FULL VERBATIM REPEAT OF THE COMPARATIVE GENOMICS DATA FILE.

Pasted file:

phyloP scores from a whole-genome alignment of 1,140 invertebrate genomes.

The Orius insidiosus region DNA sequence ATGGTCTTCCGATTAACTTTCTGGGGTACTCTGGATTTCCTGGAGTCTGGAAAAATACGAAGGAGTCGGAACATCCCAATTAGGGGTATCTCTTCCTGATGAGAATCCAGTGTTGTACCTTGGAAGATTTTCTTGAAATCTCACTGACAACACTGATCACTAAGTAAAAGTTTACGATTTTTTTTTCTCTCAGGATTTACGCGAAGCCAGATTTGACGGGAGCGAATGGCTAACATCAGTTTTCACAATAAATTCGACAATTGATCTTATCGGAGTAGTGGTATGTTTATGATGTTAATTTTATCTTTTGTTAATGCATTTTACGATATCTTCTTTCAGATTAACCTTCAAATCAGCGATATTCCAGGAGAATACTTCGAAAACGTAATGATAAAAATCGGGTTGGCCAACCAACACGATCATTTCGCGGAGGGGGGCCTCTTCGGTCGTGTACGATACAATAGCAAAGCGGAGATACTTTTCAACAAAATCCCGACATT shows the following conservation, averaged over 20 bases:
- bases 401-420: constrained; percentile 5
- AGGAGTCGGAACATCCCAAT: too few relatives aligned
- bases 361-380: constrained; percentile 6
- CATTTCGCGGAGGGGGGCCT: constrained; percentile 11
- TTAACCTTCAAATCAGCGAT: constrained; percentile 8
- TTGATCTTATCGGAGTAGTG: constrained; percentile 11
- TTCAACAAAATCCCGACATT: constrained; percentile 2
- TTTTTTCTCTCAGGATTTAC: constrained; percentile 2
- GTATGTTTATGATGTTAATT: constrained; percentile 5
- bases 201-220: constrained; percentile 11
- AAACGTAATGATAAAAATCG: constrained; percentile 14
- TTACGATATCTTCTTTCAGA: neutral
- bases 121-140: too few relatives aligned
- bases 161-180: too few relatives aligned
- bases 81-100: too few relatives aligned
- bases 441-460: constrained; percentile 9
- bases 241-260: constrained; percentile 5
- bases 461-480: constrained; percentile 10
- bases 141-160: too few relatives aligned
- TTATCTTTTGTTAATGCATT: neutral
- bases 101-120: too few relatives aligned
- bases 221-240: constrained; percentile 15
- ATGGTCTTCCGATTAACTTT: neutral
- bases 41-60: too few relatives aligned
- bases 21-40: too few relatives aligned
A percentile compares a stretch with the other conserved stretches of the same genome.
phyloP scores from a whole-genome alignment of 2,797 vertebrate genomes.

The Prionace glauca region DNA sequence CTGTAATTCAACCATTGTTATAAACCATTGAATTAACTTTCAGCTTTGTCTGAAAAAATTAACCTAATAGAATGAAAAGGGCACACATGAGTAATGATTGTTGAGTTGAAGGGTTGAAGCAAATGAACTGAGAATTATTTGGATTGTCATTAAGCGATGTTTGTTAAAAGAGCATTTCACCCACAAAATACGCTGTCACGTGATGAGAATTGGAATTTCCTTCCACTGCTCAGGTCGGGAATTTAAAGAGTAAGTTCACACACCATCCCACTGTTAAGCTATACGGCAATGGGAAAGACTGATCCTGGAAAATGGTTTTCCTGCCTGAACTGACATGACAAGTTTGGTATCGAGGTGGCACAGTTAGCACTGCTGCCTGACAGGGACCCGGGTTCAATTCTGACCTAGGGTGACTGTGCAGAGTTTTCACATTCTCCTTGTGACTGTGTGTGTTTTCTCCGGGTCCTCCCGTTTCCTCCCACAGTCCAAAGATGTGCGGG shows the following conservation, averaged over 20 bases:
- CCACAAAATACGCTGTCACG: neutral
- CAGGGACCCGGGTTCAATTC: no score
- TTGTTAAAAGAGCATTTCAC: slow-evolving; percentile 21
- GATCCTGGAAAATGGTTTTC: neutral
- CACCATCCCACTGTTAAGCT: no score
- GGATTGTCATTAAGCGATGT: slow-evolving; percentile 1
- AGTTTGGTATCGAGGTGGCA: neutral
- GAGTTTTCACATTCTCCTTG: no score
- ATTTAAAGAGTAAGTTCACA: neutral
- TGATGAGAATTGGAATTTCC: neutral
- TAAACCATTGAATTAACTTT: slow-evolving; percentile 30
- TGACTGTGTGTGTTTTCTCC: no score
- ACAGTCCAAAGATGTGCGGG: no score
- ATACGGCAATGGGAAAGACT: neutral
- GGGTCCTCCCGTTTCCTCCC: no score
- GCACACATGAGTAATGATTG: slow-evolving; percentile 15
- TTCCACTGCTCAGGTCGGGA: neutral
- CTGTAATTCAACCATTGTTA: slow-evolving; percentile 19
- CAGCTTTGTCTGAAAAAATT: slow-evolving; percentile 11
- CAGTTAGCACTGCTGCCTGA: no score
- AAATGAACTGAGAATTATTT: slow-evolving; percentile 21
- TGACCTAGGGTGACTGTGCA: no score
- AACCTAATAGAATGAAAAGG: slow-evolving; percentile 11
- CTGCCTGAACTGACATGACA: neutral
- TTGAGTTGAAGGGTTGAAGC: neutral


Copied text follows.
phyloP scores from a whole-genome alignment of 1,140 invertebrate genomes.

The Orius insidiosus region DNA sequence ATGGTCTTCCGATTAACTTTCTGGGGTACTCTGGATTTCCTGGAGTCTGGAAAAATACGAAGGAGTCGGAACATCCCAATTAGGGGTATCTCTTCCTGATGAGAATCCAGTGTTGTACCTTGGAAGATTTTCTTGAAATCTCACTGACAACACTGATCACTAAGTAAAAGTTTACGATTTTTTTTTCTCTCAGGATTTACGCGAAGCCAGATTTGACGGGAGCGAATGGCTAACATCAGTTTTCACAATAAATTCGACAATTGATCTTATCGGAGTAGTGGTATGTTTATGATGTTAATTTTATCTTTTGTTAATGCATTTTACGATATCTTCTTTCAGATTAACCTTCAAATCAGCGATATTCCAGGAGAATACTTCGAAAACGTAATGATAAAAATCGGGTTGGCCAACCAACACGATCATTTCGCGGAGGGGGGCCTCTTCGGTCGTGTACGATACAATAGCAAAGCGGAGATACTTTTCAACAAAATCCCGACATT shows the following conservation, averaged over 20 bases:
- bases 401-420: constrained; percentile 5
- AGGAGTCGGAACATCCCAAT: too few relatives aligned
- bases 361-380: constrained; percentile 6
- CATTTCGCGGAGGGGGGCCT: constrained; percentile 11
- TTAACCTTCAAATCAGCGAT: constrained; percentile 8
- TTGATCTTATCGGAGTAGTG: constrained; percentile 11
- TTCAACAAAATCCCGACATT: constrained; percentile 2
- TTTTTTCTCTCAGGATTTAC: constrained; percentile 2
- GTATGTTTATGATGTTAATT: constrained; percentile 5
- bases 201-220: constrained; percentile 11
- AAACGTAATGATAAAAATCG: constrained; percentile 14
- TTACGATATCTTCTTTCAGA: neutral
- bases 121-140: too few relatives aligned
- bases 161-180: too few relatives aligned
- bases 81-100: too few relatives aligned
- bases 441-460: constrained; percentile 9
- bases 241-260: constrained; percentile 5
- bases 461-480: constrained; percentile 10
- bases 141-160: too few relatives aligned
- TTATCTTTTGTTAATGCATT: neutral
- bases 101-120: too few relatives aligned
- bases 221-240: constrained; percentile 15
- ATGGTCTTCCGATTAACTTT: neutral
- bases 41-60: too few relatives aligned
- bases 21-40: too few relatives aligned
A percentile compares a stretch with the other conserved stretches of the same genome.
phyloP scores from a whole-genome alignment of 2,797 vertebrate genomes.

The Prionace glauca region DNA sequence CTGTAATTCAACCATTGTTATAAACCATTGAATTAACTTTCAGCTTTGTCTGAAAAAATTAACCTAATAGAATGAAAAGGGCACACATGAGTAATGATTGTTGAGTTGAAGGGTTGAAGCAAATGAACTGAGAATTATTTGGATTGTCATTAAGCGATGTTTGTTAAAAGAGCATTTCACCCACAAAATACGCTGTCACGTGATGAGAATTGGAATTTCCTTCCACTGCTCAGGTCGGGAATTTAAAGAGTAAGTTCACACACCATCCCACTGTTAAGCTATACGGCAATGGGAAAGACTGATCCTGGAAAATGGTTTTCCTGCCTGAACTGACATGACAAGTTTGGTATCGAGGTGGCACAGTTAGCACTGCTGCCTGACAGGGACCCGGGTTCAATTCTGACCTAGGGTGACTGTGCAGAGTTTTCACATTCTCCTTGTGACTGTGTGTGTTTTCTCCGGGTCCTCCCGTTTCCTCCCACAGTCCAAAGATGTGCGGG shows the following conservation, averaged over 20 bases:
- CCACAAAATACGCTGTCACG: neutral
- CAGGGACCCGGGTTCAATTC: no score
- TTGTTAAAAGAGCATTTCAC: slow-evolving; percentile 21
- GATCCTGGAAAATGGTTTTC: neutral
- CACCATCCCACTGTTAAGCT: no score
- GGATTGTCATTAAGCGATGT: slow-evolving; percentile 1
- AGTTTGGTATCGAGGTGGCA: neutral
- GAGTTTTCACATTCTCCTTG: no score
- ATTTAAAGAGTAAGTTCACA: neutral
- TGATGAGAATTGGAATTTCC: neutral
- TAAACCATTGAATTAACTTT: slow-evolving; percentile 30
- TGACTGTGTGTGTTTTCTCC: no score
- ACAGTCCAAAGATGTGCGGG: no score
- ATACGGCAATGGGAAAGACT: neutral
- GGGTCCTCCCGTTTCCTCCC: no score
- GCACACATGAGTAATGATTG: slow-evolving; percentile 15
- TTCCACTGCTCAGGTCGGGA: neutral
- CTGTAATTCAACCATTGTTA: slow-evolving; percentile 19
- CAGCTTTGTCTGAAAAAATT: slow-evolving; percentile 11
- CAGTTAGCACTGCTGCCTGA: no score
- AAATGAACTGAGAATTATTT: slow-evolving; percentile 21
- TGACCTAGGGTGACTGTGCA: no score
- AACCTAATAGAATGAAAAGG: slow-evolving; percentile 11
- CTGCCTGAACTGACATGACA: neutral
- TTGAGTTGAAGGGTTGAAGC: neutral